I’m not sure that locking up a high school student or a Mom, who lost their friend or daughter due to an error in judgement, is the right thing to do, but I do think we need to hold people accountable for their behavior.  Maybe we force them to share their story at high schools, hospitals and/or churches across the country. Maybe they write a book with profits, if any, going towards getting their story distributed to high schools, hospitals and/or churches across the country. I’m not sure. But let’s not let these types of events pass by without recognition. Let’s tell the stories and learn from them. Let’s open our ears and listen. Let’s share what has happened to us so that others learn what they can do to prevent this opioid epidemic from growing even more.

https://docs.legis.wisconsin.gov/statutes/statutes/940/I/02

940.02 First-degree reckless homicide.

 (2) Whoever causes the death of another human being under any of the following circumstances is guilty of a Class C felony:

(a) By manufacture, distribution or delivery, in violation of s. 961.41, of a controlled substance included in schedule I or II under ch. 961, of a controlled substance analog of a controlled substance included in schedule I or II under ch. 961 or of ketamine or flunitrazepam, if another human being uses the controlled substance or controlled substance analog and dies as a result of that use. This paragraph applies:

1 Whether the human being dies as a result of using the controlled substance or controlled substance analog by itself or with any compound, mixture, diluent or other substance mixed or combined with the controlled substance or controlled substance analog.

2 Whether or not the controlled substance or controlled substance analog is mixed or combined with any compound, mixture, diluent or other substance after the violation of s. 961.41 occurs.

3 To any distribution or delivery described in this paragraph, regardless of whether the distribution or delivery is made directly to the human being who dies. If possession of the controlled substance included in schedule I or II under ch. 961, of the controlled substance analog of the controlled substance included in schedule I or II under ch. 961 or of the ketamine or flunitrazepam is transferred more than once prior to the death as described in this paragraph, each person who distributes or delivers the controlled substance or controlled substance analog in violation of s. 961.41 is guilty under this paragraph.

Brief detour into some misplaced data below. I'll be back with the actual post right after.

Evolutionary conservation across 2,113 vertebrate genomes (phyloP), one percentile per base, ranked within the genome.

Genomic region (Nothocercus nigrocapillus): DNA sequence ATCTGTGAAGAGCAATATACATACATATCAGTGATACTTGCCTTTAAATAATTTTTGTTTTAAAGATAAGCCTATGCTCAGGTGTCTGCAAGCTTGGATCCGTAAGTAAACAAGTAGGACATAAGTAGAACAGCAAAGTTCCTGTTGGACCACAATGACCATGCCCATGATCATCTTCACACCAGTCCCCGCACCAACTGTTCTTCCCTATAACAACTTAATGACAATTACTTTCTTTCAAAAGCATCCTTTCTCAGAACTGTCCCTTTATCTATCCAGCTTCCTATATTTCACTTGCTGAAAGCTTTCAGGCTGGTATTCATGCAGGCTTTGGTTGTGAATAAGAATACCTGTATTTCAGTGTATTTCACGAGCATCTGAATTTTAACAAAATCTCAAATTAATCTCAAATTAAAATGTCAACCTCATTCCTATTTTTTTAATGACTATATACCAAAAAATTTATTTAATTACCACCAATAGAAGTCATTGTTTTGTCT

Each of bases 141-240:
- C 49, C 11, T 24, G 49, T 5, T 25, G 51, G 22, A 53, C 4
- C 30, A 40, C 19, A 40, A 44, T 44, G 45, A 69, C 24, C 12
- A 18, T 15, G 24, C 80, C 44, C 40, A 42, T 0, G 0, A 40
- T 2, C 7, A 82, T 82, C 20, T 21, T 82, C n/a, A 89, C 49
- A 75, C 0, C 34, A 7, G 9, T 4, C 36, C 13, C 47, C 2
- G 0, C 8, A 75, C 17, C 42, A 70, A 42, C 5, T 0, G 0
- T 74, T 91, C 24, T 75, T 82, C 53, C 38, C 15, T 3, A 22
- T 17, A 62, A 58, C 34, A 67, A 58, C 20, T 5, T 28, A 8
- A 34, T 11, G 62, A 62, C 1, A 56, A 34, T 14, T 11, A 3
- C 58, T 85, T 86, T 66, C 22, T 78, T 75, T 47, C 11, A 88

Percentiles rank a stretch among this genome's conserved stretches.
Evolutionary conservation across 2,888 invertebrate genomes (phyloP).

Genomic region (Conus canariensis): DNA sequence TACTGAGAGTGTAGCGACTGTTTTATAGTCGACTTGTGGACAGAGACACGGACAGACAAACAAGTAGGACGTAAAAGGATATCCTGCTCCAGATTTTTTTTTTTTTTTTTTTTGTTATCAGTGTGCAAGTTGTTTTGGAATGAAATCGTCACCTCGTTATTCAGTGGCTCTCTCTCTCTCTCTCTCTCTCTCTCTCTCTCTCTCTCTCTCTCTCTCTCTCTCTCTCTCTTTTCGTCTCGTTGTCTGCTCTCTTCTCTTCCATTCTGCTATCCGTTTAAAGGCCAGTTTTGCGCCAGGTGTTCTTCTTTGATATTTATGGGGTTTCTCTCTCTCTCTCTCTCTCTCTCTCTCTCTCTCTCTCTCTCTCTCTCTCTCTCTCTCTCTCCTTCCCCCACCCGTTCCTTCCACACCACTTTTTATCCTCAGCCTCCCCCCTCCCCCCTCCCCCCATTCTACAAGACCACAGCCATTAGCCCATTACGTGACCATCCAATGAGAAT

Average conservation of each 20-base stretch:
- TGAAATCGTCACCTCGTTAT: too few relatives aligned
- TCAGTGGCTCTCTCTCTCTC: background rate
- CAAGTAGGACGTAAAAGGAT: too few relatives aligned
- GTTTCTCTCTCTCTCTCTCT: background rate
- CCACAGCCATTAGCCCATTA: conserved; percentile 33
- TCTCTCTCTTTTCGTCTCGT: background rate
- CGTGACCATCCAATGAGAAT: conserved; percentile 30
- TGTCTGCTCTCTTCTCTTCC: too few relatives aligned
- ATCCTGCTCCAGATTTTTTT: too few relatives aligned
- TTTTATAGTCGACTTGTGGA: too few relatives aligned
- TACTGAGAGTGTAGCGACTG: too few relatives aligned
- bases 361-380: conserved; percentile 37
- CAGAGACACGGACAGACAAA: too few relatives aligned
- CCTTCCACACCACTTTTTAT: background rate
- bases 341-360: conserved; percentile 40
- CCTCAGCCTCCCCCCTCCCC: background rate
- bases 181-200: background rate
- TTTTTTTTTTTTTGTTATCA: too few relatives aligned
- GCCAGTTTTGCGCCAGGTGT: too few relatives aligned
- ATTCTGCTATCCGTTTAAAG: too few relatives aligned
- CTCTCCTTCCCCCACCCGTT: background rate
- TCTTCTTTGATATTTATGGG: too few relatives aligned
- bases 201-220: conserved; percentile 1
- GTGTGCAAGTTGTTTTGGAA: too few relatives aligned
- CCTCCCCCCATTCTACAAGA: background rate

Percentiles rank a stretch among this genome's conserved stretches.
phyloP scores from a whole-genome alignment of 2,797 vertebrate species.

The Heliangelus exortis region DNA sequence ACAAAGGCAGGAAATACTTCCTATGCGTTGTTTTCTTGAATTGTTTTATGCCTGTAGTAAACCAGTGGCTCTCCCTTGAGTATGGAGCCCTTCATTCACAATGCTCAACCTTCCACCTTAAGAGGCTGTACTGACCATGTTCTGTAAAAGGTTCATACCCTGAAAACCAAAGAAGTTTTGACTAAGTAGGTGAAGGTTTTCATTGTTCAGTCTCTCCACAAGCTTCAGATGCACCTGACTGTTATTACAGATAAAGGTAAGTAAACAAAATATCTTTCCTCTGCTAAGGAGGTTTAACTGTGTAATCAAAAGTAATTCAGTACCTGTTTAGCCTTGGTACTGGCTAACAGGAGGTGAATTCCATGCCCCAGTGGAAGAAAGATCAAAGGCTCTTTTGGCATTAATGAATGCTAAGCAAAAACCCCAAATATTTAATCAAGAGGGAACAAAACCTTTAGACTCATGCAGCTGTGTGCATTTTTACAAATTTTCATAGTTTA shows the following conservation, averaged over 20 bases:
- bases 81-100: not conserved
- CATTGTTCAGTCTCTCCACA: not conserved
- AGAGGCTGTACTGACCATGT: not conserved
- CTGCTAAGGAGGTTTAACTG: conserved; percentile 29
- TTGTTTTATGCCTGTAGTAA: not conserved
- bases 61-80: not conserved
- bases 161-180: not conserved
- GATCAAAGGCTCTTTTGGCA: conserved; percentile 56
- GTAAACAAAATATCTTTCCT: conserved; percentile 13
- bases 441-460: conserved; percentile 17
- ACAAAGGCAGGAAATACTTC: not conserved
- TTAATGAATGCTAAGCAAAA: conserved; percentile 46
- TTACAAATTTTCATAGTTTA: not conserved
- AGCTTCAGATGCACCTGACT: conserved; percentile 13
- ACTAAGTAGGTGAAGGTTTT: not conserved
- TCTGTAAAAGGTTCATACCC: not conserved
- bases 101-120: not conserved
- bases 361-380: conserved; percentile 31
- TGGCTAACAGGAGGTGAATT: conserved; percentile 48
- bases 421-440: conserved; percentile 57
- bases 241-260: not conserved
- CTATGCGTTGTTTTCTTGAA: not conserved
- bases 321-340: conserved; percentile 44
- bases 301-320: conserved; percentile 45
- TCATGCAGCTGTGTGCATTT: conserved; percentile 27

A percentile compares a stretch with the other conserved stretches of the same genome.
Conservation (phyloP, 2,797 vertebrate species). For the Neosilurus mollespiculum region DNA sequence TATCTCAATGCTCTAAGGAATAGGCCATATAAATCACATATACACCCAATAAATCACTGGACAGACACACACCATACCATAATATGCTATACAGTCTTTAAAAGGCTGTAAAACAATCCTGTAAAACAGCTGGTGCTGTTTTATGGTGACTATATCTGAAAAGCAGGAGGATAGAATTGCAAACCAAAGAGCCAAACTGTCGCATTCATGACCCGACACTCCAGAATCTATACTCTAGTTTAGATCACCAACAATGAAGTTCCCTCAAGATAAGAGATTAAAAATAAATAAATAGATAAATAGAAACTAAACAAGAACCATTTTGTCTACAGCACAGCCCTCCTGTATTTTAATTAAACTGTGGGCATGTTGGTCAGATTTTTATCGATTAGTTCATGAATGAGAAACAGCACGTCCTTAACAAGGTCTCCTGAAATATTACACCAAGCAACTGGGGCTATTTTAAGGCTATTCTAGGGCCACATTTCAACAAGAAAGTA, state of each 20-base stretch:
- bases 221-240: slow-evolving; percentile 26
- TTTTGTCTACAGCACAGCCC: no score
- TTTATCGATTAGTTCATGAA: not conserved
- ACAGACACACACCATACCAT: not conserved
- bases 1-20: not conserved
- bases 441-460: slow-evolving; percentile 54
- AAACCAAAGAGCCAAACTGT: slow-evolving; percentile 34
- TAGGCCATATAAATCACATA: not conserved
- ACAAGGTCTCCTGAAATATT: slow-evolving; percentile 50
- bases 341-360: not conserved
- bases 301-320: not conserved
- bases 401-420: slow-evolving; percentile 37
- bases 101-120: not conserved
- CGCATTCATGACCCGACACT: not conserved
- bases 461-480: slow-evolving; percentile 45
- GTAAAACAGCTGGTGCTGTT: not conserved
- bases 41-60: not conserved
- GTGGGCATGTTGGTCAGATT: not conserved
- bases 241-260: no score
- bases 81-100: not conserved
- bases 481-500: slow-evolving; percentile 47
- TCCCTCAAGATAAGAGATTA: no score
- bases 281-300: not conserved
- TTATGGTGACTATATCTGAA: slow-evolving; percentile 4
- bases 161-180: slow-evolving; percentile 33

(b) By administering or assisting in administering a controlled substance included in schedule I or II under ch. 961, a controlled substance analog of a controlled substance included in schedule I or II of ch. 961 or ketamine or flunitrazepam, without lawful authority to do so, to another human being and that human being dies as a result of the use of the substance. This paragraph applies whether the human being dies as a result of using the controlled substance or controlled substance analog by itself or with any compound, mixture, diluent or other substance mixed or combined with the controlled substance or controlled substance analog.

About the Author

Kristin Waite-Labott is a registered nurse and recovering addict who has firsthand experience with the challenges of addiction. She now works as the Head Nurse Coach at Veritus, a virtual treatment program for nurses with substance use and mental health disorders, and is dedicated to helping nurses overcome addiction and making a difference in the lives of others. Kristin is passionate about addressing the growing problem of addiction among healthcare professionals and encourages open discussions and action to prevent it from spreading further.